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Today's Features

  •  There is no event better than Kindergarten Kickoff on Tuesday, July 24th at 5:00 p.m. at the Paroquet Springs Conference Centre for incoming pupils and their parents to prepare for that first day of class.

    Freedom and Brooks Elementary School Family Resource Center Coordinator Sherri Bishop noted Kindergarten Kickoff is for children who have already enrolled and those who still need to finish their paperwork.

  •  We have been hearing a lot lately about the devastating wildfires that hit the Smokies in 2016 and how the tourist communities in the mountains have bounced back. “Smokies Strong” as the locals like to say. 

  •  Two lucky classes had an opportunity to duct tape a principal to the wall before summer vacation began.

    Shepherdsville Elementary principal Patrick Durham agreed to let students from two classes use duct tape to connect him to a wall in the main hallway.

    The classes included Emily Whitley’s kindergarten class and Christen Stevens’ 4th grade class.

    The classes were selected based on the largest increase in MAP reading and math scores during the school year, one at the primary level and one at intermediate.

  •  James Waters, of Shepherdsville, found Friday the 13th to be a lucky day for him.

    The 29-year-old won $40,000 on a $5 Super Cash ticket early Friday morning after scratching it off in his car at the Cedar Grove Country Store.

    Waters talked about how his day got started. 

    “I went to Walmart but forgot a few things so I ran up to the country store.  While I was there, I got a ticket too,” he told lottery officials.

  •  NASHVILLE—A “back porch rock and roll” duo from Bullitt County have found their place in Nashville.

    North Bullitt graduate Anthony Olympia and Bullitt Central graduate Brent Rupard were at the Burger King off the Brooks exit when they made the decision to leave Bullitt County and head south.

    “The conversation literally went ‘We should move to Nashville and do this’ and Anthony was like ‘Cool,’” Rupard laughed. “It was as simple as that. It wasn’t rocket science.”

  •  Local residents were fighting drug addiction by taking their words of awareness to the streets.

    Break the Chains of Addiction, a local organization dedicated to removing stigmas and raising awareness pertaining to drug abuse issues and recovery, hosted a community awareness walk.

    Organization vice-president Virginia Hiser and secretary Melissa Sample said the group was encourage to chant along and make sure other citizens hear their message.

  •  LOUISVILLE — Over $5.6 million was raised through a variety of efforts for the 2018 WHAS Crusade for Children.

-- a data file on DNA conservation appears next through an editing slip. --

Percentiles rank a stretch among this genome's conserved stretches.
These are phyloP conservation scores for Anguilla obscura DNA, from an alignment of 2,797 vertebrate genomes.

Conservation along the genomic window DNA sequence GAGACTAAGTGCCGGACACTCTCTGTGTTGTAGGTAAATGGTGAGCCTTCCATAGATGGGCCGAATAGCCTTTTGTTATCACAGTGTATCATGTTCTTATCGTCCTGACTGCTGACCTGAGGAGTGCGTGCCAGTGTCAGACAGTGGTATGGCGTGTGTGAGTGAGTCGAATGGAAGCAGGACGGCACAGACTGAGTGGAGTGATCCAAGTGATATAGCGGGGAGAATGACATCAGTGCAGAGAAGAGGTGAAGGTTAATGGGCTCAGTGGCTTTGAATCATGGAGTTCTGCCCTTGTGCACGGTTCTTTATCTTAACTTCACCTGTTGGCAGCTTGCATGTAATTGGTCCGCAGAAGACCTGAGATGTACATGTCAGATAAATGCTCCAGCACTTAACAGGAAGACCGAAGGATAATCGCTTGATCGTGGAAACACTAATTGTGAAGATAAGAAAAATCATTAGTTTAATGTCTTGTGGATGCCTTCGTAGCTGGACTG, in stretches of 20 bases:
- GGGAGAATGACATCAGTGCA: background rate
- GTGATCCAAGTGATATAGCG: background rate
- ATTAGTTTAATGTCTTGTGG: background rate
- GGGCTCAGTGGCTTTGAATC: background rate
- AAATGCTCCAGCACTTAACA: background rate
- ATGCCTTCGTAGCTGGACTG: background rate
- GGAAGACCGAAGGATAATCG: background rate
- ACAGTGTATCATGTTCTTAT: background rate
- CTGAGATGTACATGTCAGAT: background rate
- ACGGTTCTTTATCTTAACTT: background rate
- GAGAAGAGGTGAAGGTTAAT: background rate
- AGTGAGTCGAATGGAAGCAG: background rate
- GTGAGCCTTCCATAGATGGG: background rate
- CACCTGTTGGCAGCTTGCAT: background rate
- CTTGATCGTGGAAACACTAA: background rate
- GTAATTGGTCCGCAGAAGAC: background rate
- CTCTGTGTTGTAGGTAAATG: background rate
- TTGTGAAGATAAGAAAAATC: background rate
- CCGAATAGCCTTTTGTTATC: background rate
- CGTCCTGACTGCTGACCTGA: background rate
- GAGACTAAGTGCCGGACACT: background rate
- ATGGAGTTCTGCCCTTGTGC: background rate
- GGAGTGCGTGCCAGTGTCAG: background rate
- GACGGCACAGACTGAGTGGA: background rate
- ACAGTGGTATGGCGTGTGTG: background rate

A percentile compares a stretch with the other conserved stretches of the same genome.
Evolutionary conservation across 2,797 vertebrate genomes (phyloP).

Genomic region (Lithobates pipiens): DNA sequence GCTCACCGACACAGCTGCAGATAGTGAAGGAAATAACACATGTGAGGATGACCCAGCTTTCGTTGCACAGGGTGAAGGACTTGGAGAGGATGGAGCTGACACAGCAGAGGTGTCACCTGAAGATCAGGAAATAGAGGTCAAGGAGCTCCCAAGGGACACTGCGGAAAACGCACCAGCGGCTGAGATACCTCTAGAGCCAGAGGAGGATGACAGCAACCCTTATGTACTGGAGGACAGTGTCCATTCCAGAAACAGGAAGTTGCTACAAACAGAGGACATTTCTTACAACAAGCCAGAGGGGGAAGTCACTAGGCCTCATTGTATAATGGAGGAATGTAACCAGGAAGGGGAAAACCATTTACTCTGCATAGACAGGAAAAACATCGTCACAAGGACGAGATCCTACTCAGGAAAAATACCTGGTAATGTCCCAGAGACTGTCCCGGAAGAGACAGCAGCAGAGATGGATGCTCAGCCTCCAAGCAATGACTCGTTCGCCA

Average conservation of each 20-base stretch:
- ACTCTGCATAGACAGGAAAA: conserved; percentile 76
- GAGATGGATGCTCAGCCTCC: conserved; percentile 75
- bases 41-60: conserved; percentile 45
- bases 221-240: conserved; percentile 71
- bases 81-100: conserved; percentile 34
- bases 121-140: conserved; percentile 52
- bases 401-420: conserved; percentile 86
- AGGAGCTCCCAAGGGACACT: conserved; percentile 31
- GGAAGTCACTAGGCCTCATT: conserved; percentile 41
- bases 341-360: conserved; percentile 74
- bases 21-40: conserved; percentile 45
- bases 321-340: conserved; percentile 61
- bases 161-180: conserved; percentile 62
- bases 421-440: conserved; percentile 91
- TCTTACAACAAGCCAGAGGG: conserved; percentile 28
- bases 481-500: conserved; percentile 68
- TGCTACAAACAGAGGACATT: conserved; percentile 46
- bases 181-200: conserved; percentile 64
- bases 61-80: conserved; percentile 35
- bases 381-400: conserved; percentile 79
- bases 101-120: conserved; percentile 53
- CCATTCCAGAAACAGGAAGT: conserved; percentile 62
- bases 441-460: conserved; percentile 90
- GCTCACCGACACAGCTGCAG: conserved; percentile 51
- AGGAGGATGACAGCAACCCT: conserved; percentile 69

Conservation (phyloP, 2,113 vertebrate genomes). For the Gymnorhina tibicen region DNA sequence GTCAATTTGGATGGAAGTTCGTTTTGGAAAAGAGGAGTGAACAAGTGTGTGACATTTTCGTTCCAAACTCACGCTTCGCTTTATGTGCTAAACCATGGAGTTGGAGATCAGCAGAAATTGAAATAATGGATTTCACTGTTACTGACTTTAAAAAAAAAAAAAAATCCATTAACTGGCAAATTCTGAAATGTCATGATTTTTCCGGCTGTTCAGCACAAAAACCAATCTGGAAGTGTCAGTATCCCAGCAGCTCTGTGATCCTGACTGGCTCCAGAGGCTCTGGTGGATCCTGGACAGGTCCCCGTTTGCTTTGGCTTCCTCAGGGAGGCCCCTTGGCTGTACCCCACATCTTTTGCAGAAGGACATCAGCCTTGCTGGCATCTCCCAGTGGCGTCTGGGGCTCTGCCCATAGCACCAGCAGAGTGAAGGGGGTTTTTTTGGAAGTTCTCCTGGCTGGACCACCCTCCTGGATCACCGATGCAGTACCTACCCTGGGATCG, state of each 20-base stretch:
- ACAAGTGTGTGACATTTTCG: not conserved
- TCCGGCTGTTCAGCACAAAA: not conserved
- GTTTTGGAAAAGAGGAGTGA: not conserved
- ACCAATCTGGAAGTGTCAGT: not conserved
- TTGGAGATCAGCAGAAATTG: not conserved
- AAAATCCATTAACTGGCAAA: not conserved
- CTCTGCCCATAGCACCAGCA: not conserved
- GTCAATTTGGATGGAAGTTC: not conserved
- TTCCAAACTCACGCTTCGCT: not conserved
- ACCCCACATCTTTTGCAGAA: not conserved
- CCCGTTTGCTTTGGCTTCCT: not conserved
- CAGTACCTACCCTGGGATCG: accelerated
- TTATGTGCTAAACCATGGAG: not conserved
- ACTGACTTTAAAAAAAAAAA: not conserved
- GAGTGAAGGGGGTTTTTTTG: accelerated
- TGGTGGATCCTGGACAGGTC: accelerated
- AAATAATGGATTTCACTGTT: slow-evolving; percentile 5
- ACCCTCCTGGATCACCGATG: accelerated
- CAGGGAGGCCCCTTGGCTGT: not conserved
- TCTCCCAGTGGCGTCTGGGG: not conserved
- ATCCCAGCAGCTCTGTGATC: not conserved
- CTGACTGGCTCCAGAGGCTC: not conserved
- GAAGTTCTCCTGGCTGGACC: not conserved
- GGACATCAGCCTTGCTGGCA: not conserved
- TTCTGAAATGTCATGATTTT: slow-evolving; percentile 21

And the dollars raised in Bullitt County will go to help agencies in Bullitt County.

    One-hundred percent of the money raised goes back to agencies which help children. This year, 229 agencies, hospitals and schools received grants.

    The largest local grant went to the Bullitt County Public School System. The board of education received $54,000.

  •  SHEPHERDSVILLE - Noah Richardson will be remembered by family and friends for years to come.

    On June 8, Noah, 18, lost his life in a fatal bicycle accident on S. Buckman Street in Shepherdsville.

    In Noah’s memory, the City of Shepherdsville planted a Cleveland pear tree at the City Park, with Noah’s family and friends invited to attend a ceremony.

    Mayor Curtis Hockenbury led the group in prayer during the ceremony, thank ing all who attended and assisted in marking the occasion.

  •  Trombone player Brooklyn Pierce smiled with pride and tapped her foot with the momentum of the music.

    During the Bullitt Lick Middle School spring concert, the music she read was placed on 30 brand new stands enjoyed by fellow band members in grades 6-8.

    Brooklyn concluded her middle school career June 8th and wanted to leave something for future rehearsals and concerts.

    As a Girl Scout project, she collected $691 which was matched by the Bullitt Lick Booster Club for a total of $1,382, enough to purchase the music stands.

  •  Darrell Vincent is departing Bullitt East High School after a 22-year teaching career to become the new principal of the Bullitt County Area Technology Center.

    “I am really excited about the opportunity at the Area Technology Center,” Vincent said. “Bullitt County continues to grow very rapidly and with growth comes opportunity. Bullitt County students live in one of the top manufacturing areas in the country and the programs at the ATC align perfectly with the rapid growth of our county and the industries in the Louisville Metro area.”